Ever since Edward Capell reprinted it in 1760 as ‘thought to be writ by Shakespeare’, the anonymously published play, The Reign of King Edward III (1596), has hovered on the edge of Shakespeare’s canon. He has been judged to be its sole author; its co-author; or to have had no part in its creation. By combining traditional literary analytical methods with some recently developed software programs designed to detect plagiarism, Brian Vickers can now define the extent of Shakespeare’s contribution and for the first time reveal the identity of his co-author.
Sir Brian Vickers FBA is a Distinguished Senior Fellow of the School of Advanced Study, London University. He has published extensively on Greek tragedy, classical rhetoric and its influence, Shakespeare, Francis Bacon, and early modern science and is the General Editor of The Complete Works of John Ford. His recent authorship studies include: ‘Counterfeiting’ Shakespeare. Evidence, Authorship, and John Ford’s Funerall Elegye (2002); Shakespeare, Co-Author. A Historical Study of Five Collaborative Plays (2002); and Shakespeare, A Lover’s Complaint, and John Davies of Hereford (2007).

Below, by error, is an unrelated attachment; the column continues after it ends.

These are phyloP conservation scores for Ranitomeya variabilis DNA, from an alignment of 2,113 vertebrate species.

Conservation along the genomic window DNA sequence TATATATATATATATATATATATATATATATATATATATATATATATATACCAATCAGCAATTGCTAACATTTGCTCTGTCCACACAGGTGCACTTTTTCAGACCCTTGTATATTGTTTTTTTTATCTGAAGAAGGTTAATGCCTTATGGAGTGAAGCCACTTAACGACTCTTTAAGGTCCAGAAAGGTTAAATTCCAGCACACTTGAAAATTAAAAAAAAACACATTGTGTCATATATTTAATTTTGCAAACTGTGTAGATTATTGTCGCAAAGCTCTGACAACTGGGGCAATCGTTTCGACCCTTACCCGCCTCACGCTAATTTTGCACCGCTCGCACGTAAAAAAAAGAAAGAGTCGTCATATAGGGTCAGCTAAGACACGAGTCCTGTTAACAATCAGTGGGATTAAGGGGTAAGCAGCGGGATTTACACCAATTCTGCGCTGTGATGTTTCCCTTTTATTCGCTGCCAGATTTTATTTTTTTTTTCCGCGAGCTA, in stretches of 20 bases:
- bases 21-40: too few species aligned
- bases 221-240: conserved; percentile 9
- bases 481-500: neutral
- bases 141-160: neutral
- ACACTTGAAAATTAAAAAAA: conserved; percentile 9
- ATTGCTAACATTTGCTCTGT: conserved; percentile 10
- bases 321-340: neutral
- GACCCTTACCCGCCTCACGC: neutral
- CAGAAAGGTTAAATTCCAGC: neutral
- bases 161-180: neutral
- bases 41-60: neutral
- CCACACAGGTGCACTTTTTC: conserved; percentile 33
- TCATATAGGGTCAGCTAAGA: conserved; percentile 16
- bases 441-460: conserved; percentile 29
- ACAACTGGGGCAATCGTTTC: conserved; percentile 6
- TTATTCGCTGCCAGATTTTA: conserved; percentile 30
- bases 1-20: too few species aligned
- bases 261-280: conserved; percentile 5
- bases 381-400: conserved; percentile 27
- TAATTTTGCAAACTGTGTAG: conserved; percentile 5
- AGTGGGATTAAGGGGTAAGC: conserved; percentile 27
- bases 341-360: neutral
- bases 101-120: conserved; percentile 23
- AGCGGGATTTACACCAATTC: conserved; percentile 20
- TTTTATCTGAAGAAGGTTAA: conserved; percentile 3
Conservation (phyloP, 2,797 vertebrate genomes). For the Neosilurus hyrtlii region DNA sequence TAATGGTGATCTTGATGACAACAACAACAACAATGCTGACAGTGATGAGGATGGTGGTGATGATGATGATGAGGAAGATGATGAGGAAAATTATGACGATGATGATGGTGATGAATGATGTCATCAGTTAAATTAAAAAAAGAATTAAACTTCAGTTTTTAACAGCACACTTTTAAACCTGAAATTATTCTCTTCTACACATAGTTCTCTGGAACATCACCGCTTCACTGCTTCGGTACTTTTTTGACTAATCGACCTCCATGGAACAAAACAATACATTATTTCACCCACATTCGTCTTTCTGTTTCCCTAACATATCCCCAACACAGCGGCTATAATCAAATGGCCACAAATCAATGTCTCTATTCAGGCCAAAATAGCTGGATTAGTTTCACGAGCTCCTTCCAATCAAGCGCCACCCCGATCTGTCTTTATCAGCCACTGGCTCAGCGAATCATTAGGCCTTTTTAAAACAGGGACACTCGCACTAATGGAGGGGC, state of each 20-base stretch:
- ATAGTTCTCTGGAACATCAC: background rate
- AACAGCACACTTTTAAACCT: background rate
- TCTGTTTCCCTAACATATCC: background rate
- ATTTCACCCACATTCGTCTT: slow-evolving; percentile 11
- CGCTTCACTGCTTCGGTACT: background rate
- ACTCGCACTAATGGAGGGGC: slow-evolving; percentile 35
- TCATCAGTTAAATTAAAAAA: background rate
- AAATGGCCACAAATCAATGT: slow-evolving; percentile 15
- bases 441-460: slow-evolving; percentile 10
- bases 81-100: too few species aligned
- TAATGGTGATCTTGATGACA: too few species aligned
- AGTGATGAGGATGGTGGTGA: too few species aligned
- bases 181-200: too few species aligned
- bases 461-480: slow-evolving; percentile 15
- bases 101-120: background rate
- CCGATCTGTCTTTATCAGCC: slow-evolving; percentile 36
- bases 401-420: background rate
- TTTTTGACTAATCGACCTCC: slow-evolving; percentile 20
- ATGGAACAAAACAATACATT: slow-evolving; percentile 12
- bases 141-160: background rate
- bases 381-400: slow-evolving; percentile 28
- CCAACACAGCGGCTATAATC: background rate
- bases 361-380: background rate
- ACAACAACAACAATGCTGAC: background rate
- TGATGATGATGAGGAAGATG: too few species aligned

Professor Laurie Maguire is Professor of English Literature at Magdalen College, Oxford. She specialises in Shakespeare but her dramatic interests are wide: from ancient Greece to contemporary theatre. In the Renaissance her particular passions are Christopher Marlowe, Thomas Heywood, and the period’s most prolific playwright, “Anon”. She has been a judge on the Laurence Olivier Theatre panel, and reviews theatre for the TLS. Her new book, Helen of Troy: From Homer to Hollywood appeared earlier this year.